Our analysis regarding the legitimacy of this transaction are unchanged. We still believe that had it been a "real" loan, it would have been disclosed in the 2004 balance sheet, and depending on timing, in the 2005 balance sheet as well.]

      Why did the company describe the transaction as a “loan”? The individuals transferred money to ABAT. ABAT was required to issue shares to these individuals. This is not a loan, it is an equity sale. In fact, the SEC requires that unregistered equity sales be disclosed in a timely manner.

      Even if the transaction is exactly as ABAT described it, ABAT appears to have violated securities law by failing to disclose it timely. However, I don’t believe that cash was ever transferred to ABAT. I doubt that Chairman Fu would lend money to the company without recording a liability in the financial statements.

      Management has done many other related party transactions

      The 2004 10-K risk factors include this gem:

      RELATED PARTY TRANSACTIONS MAY OCCUR ON TERMS THAT ARE NOT FAVORABLE TO ADVANCED BATTERY TECHNOLOGIES.

      What an understatement.

      In addition to the egregious transactions described above, here is a brief list of “piggy bank” transactions:

      2004-2005: The company sold goods to related parties. At the end of 2005, the company had a large account receivable from one of these parties. I believe this was, in effect, a kind of interest-free loan.

      January 2006: Fu sells 30% of HLJ ZQPT to ABAT for 11 million shares. The company admits that Fu structured the transaction and the Board did not get a fairness opinion.

      …It is likely that Mr. Fu will engage in other transactions with Advanced Battery Technologies and/or ZQ Power-Tech, including transfers of all or part of his interest in ZQ Power-Tech to Advanced Battery Technologies. It is unlikely that the Board of Directors will obtain independent confirmation that the terms of such related party transactions are fair.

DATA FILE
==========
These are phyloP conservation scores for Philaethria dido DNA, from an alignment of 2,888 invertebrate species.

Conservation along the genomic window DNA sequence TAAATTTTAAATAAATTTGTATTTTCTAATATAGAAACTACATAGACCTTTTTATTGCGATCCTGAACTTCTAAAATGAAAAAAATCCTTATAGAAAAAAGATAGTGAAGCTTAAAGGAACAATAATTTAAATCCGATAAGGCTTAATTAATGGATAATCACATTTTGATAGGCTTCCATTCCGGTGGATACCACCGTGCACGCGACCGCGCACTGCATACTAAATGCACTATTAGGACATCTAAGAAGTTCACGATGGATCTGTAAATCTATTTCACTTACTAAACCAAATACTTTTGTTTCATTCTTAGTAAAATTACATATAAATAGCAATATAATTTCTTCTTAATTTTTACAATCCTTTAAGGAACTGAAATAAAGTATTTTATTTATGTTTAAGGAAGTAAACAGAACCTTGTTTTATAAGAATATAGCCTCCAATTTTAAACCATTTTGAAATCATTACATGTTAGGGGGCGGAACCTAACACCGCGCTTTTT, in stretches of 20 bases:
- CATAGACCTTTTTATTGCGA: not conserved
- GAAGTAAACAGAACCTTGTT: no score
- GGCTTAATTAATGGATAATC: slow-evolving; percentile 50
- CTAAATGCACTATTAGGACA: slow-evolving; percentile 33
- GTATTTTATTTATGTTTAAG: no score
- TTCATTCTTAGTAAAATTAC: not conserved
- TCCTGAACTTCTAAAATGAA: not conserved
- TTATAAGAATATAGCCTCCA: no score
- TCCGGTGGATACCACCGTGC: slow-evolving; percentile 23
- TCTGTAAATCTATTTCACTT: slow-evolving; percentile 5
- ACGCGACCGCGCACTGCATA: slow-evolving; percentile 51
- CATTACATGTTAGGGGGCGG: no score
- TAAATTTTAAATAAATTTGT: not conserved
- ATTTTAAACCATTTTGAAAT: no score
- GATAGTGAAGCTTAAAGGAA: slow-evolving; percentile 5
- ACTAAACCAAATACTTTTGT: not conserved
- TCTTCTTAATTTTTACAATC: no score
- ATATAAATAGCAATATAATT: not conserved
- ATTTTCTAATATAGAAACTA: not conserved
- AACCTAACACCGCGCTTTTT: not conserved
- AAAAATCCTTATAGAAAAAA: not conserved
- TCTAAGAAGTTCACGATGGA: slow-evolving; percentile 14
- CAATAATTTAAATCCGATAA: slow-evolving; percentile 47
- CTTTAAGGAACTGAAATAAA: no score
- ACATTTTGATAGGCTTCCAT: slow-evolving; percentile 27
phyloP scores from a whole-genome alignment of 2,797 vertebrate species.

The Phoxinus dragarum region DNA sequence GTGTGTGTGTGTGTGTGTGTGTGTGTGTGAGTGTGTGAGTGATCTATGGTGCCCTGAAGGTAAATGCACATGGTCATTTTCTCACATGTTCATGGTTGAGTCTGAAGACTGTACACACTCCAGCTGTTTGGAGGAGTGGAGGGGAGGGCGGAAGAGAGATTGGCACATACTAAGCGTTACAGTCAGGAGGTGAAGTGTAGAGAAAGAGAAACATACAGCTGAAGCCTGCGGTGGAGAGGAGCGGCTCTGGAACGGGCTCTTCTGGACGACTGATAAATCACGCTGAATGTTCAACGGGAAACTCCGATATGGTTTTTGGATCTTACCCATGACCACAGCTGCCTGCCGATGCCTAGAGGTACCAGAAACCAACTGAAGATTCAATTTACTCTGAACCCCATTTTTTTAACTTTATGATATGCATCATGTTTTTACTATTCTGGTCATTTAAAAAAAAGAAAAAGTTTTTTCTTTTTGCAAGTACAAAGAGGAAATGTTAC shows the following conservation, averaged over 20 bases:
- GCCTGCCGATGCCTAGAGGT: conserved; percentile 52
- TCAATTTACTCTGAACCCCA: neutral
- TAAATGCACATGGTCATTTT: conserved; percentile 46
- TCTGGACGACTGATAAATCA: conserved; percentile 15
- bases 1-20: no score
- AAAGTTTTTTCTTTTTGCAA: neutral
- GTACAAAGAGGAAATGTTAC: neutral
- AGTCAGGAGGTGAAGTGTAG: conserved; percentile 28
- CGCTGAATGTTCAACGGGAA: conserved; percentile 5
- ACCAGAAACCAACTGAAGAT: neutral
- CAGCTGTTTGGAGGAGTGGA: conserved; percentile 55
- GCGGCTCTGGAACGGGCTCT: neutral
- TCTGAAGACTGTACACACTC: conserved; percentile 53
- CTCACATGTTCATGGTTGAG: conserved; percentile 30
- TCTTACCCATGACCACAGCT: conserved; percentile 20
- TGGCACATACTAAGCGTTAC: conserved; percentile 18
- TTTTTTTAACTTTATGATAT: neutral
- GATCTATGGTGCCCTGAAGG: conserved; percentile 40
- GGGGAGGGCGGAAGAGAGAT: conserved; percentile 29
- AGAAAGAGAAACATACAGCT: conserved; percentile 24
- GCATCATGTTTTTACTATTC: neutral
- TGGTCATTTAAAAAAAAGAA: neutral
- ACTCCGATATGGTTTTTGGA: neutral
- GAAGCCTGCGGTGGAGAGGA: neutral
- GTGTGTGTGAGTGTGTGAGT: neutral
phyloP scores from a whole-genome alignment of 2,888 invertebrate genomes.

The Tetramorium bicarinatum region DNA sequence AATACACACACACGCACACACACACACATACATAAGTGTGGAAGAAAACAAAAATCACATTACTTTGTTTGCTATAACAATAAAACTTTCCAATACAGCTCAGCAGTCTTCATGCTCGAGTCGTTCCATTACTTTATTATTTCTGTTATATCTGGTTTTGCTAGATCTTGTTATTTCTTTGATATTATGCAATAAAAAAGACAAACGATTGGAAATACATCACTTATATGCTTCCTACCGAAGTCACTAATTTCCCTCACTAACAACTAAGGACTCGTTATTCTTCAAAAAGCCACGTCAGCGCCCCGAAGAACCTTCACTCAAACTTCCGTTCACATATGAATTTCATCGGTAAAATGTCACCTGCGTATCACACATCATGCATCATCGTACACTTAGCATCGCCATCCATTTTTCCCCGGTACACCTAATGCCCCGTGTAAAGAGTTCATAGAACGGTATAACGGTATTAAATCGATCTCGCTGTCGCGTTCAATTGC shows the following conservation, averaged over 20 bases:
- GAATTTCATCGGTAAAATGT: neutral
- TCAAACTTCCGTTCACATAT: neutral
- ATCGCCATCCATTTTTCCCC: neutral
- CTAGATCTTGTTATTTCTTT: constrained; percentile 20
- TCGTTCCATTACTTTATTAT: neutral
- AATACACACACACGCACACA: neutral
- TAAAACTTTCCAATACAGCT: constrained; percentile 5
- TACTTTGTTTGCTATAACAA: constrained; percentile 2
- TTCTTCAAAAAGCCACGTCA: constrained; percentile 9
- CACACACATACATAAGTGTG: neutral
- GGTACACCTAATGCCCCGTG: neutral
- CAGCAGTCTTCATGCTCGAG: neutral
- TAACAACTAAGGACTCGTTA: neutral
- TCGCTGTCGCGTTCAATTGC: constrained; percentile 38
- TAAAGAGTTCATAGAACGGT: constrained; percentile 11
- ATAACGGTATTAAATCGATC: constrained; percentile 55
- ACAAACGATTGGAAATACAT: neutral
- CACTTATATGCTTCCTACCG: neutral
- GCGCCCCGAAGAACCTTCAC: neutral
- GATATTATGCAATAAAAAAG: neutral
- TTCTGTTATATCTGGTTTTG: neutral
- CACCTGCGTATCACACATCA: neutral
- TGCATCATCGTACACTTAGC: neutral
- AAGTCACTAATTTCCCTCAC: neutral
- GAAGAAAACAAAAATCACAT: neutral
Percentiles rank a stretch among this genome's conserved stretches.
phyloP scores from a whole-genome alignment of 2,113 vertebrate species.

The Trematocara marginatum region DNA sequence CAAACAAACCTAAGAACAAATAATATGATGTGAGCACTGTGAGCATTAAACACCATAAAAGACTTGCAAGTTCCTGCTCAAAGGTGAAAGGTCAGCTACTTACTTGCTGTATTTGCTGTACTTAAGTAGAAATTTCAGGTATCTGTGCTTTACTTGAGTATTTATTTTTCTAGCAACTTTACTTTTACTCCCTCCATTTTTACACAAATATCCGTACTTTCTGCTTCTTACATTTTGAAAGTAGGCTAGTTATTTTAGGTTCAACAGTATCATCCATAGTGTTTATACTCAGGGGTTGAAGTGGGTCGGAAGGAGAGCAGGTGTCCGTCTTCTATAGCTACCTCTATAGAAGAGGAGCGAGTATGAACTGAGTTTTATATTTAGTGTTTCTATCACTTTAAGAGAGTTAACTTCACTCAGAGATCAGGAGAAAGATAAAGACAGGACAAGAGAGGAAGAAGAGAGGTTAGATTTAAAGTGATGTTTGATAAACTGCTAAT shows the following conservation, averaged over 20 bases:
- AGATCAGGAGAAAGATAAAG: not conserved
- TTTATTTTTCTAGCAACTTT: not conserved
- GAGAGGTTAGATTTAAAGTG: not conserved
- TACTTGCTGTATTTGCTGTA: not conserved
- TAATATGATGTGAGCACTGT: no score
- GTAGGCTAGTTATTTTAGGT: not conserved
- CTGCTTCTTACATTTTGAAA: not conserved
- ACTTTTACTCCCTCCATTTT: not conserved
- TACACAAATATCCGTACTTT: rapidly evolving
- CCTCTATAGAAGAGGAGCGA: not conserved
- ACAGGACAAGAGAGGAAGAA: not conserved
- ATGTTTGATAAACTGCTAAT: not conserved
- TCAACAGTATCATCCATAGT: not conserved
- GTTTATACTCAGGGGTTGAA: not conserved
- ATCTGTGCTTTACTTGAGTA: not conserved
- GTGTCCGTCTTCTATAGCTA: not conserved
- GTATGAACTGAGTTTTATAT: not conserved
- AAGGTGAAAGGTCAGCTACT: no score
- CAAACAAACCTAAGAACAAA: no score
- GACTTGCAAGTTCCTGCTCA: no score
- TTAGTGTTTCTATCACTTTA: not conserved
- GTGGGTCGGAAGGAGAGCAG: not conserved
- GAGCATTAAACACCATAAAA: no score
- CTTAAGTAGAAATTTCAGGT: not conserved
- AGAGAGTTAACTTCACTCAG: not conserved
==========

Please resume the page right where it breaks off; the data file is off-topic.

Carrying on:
January 2006: Fu sells a patent on “a nano material lithium ion battery and its production process” to the company for 4.4 million shares.

      2006: The company made interest-free, unsecured loans of $884,929 to companies owned by Chairman Fu.

      Q1 2009: ABAT made an interest-free loan of $19,355 to a company where Fu sits on the board of directors.

      July 2009: The company agrees to lease a house from the Chairman for $4,000 per month.

      Chairman Fu has sold an estimated 28 million shares since 2004

      During the same time period, the company’s diluted share count tripled. The number of shares sold by Fu is greater than the shares outstanding at the time the company obtained its listing.

      s/o
      Fu %
      Fu shares
      Shs rcvd
      Change

      2004
      24.2
      43.8%
      10.6



      2005
      41.0
      19.5%
      8.0

      (2.6)

      2006
      50.6
      15.8%
      8.0
      15.4
      -

      2007
      49.4
      15.8%
      7.8
      11.2
      (15.6)

      2008
      54.2
      14.4%
      7.8

      (11.2)

      2009
      58.0
      15.7%
      9.1

      1.3

      2010
      76.5
      11.9%
      9.1

      -





      Net Sales
      (28.1)


      This is an estimate that understates sales to the extent of options received, and overstates sales to the extent that any shares received in the related-party transactions went to other individuals. However, I believe it to be roughly correct.

      The addition of 1.3 million shares in 2009 is explained by a 1 million share purchase that was part of the Wuxi transaction, and the balance (I believe) by options.

      Despite a parade of auditors and multiple restatements, ABAT still has material weaknesses